Travelers from these locations are not required to take a Covid-19 test or quarantine upon arrival, or be vaccinated to enter. Visas and pre-flight Covid-19 PCR tests are required, however, according to the website of the Japanese Embassy in Singapore.

But requirements beyond that have left many travelers confused, Aw said.

This is especially true of the rule allowing tourists to enter “only when one travel agency among others arranging the trip serves as the host organization for the participants”, as the Japanese foreign ministry said.

Websites like these use “loopy language,” Aw said.

Everyone is confused and stressed about the visa application process.

“And this misunderstanding is compounded by the fact that Japanese embassies use the word – tour package,” she said. It conjures up images of “30 to 40 strangers on a big bus, taking a fixed route with a pre-fixed route”.

But that’s not true, she said.

A person can book a “package tour”, she said, adding that she had arranged three solo travel bookings – including one from Singapore – since Japan’s borders opened in June.

The term “pre-fixed itinerary” also confuses potential travellers.

“Everyone seems to feel like they have to set their route to the hour or the minute…which is hard to imagine,” she said. “But it’s not as hard as it looks.”

Another problem – “everyone is confused and stressed about the visa application process,” she said.

To apply for a tourist visa, travelers must plan an itinerary and book their flights and accommodation before they can process their “ERFS certificates”, she said, referring to an approval document visitors need beforehand. to be able to apply for their visa.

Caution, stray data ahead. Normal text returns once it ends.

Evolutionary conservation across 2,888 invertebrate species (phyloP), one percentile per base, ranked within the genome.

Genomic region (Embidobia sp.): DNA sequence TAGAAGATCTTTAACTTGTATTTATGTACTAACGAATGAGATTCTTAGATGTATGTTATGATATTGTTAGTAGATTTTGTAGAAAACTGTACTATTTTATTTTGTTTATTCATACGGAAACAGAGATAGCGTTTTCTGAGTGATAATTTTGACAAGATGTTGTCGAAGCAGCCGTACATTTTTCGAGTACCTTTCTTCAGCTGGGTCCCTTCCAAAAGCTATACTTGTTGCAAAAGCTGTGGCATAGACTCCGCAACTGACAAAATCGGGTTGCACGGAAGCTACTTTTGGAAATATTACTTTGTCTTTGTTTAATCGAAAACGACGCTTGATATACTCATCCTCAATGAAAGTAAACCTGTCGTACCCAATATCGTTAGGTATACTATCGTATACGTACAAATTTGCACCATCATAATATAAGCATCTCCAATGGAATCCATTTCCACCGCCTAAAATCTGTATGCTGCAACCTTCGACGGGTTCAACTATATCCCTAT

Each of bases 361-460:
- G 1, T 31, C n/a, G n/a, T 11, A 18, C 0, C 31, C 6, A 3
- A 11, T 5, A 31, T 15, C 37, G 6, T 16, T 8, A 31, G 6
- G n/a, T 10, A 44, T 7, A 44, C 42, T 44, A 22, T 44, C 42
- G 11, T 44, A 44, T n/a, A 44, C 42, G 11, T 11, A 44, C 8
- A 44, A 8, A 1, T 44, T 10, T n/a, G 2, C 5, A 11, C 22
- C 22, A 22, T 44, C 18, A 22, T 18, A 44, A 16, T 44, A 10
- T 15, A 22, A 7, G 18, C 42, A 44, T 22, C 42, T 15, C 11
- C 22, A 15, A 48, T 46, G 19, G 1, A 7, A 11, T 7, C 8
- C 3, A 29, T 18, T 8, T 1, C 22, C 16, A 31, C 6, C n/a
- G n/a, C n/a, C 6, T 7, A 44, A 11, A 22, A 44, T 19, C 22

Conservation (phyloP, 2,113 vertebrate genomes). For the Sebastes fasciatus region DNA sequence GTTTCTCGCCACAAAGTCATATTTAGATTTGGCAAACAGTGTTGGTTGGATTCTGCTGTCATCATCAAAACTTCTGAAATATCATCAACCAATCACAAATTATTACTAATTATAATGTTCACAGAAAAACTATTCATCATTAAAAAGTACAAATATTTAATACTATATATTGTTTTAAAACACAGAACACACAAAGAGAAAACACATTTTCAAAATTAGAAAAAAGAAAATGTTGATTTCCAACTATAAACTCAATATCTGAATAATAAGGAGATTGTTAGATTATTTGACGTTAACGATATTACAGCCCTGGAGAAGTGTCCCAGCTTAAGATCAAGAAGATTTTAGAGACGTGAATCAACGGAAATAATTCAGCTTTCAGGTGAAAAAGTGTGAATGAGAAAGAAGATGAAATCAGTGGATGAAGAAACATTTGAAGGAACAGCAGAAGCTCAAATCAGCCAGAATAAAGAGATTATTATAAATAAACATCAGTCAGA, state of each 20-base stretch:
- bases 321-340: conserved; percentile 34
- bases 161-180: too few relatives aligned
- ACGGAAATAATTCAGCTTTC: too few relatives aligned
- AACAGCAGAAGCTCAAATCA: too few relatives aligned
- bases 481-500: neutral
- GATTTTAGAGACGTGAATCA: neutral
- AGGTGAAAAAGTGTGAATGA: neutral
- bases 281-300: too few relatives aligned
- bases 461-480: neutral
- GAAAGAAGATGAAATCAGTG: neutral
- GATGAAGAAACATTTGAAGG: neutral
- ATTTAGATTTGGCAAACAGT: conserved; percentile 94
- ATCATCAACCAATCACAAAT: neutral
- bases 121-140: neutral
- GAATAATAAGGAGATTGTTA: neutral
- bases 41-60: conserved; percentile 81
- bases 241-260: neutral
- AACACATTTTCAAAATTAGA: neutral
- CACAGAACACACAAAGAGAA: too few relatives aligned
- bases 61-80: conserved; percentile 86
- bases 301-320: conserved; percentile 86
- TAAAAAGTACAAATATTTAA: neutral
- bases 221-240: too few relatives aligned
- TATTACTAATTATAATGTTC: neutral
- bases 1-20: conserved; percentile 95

Only Japanese companies can apply for the certificate, but travelers can work through travel agencies in their home country, which in turn work with their local partners in Japan, she said.

Once an ERFS certificate is obtained, travelers can apply for their visa, Aw said.

Finally, the chaperone

In addition to working with an agency, international travelers must also travel with an attendant “at all times,” Aw said.

Guests must pay for the chaperone, who is an employee of the travel company, Aw said. But on the plus side, attendants can help with things like restaurant reservations and train times to make trips smoother, she said.

Accompanied travel is not a deciding factor for Ng, nor are Japan’s other travel rules, he said. However, he said he would likely travel to Japan more often if the rules were less cumbersome.

For now, Ng said he was optimistic.

“There is a good chance that Japan will further ease the restrictions soon, given that the elections are now over,” he said.

Ng said he had secured his flights and hotels – but not his visa – assuming that in the fall the rules might be different.

Aw said many other Singaporeans were doing the same. They are making plans but pushing back the visa application process “as long as they can”, she said.